Seven out of the fourteen local school reading coaches, allocated to schools in the Eastern Cape, are taking up study opportunities through a recently launched education bursary programme, put in place specifically for these coaches.
“All the bursaries are education focused, as we would like to foster an interest in the teaching occupation whilst helping to address the national shortage of quality educational practitioners,” said Hlengiwe Radebe, Economic Development Director of Jeffreys Bay Wind Farm, funders of these bursaries.
Six of the seven bursary recipients have chosen to study through UNISA, with one registered at the North West University. Part of the bursary agreement is for the recipients to remain active, as coaches, in the Jeffreys Bay Wind Farm Reading Coach Programme, whilst completing/continuing with their further education. This also ensures that the coaches continue to earn a living whilst study and furthermore, they continue to gain invaluable learner-coach experience.
Aminah Leana Pekeur –Booisen, Graslaagte Primary Reading Coach, “My dream and calling is to help children so the Jeffreys Bay Wind Farm teaching bursary will help me reach this goal and I will do my utmost best to succeed and make a difference in the lives of the children”.
The wind farm remains grateful to the Department of Education, which is accountable for all programmes within schools and works in a mutually supportive relationship with the Institute of Training and Education for Capacity Building, an NPO situated in East London, to deliver school-based programmes. ITEC believes that the Jeffreys Bay Wind Farm’s Foundation Phase Reading Coaches Support Programme is an excellent example of how well the public and private sector can work together to benefit society.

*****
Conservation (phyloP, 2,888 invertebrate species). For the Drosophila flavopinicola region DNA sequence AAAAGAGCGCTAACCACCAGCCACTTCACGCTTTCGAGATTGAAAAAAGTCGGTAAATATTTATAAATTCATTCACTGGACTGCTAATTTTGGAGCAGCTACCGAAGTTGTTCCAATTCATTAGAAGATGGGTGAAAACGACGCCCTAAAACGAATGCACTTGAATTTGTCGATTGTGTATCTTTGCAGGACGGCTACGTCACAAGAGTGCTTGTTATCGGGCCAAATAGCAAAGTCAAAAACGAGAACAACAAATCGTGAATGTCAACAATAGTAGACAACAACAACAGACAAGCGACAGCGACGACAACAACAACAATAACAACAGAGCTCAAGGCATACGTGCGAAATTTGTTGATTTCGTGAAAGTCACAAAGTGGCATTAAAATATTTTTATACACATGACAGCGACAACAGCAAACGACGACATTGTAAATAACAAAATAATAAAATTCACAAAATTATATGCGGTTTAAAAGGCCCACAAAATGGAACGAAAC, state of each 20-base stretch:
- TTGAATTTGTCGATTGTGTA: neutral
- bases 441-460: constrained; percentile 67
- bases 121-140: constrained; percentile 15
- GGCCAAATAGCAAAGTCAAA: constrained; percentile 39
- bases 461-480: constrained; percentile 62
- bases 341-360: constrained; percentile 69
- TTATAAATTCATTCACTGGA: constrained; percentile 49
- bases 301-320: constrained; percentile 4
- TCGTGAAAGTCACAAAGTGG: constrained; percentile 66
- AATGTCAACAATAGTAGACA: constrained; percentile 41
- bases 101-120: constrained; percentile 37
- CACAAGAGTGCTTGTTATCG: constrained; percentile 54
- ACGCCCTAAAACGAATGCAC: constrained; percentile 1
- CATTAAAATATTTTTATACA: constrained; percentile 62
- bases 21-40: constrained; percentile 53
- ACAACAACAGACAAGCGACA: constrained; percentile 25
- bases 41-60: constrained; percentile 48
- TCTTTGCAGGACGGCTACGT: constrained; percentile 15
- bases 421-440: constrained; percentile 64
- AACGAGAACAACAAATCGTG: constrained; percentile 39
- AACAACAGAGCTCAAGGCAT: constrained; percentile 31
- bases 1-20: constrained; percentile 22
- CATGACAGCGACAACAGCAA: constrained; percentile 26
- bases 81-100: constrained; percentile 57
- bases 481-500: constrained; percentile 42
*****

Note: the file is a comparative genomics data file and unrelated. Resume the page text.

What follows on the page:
“We are pleased that so many of our programme’s reading coaches have taken up this opportunity and that once they have completed their studies, they will be able to continue to benefit young learners, as it will take significant efforts of across many sectors to build a stronger education system,” concluded Radebe.
Jeffreys Bay Wind Farm’s Foundation Phase Reading Coaches Support Programme originated in 2016. The programme, which includes fourteen reading coaches, continues to function in twelve primary schools situated Hankey, Patensie, Jeffreys Bay and Humansdorp. The Programme incorporates a number of elements, namely employment opportunities, training and resources. In addition to this, schools will receive a donation of books.
Evidence suggests that a large number of South African learners have learning deficits early, apparent already in the lower grades and that this is the root cause of underperformance in later years. The route of these difficulties points to learners not mastering the elementary numeracy and literacy skills in the Foundation and Intermediate Phases, leading to them being precluded from further learning and engaging fully with the grade-appropriate curriculum.
“More than improved reading, I see learner’s confidence boosted a whole lot. They are eager to participate in activities in class that they did not want to before. They don’t feel like outsiders anymore,” concluded Graslaagte Primary Reading Coach, Candis Rosseau.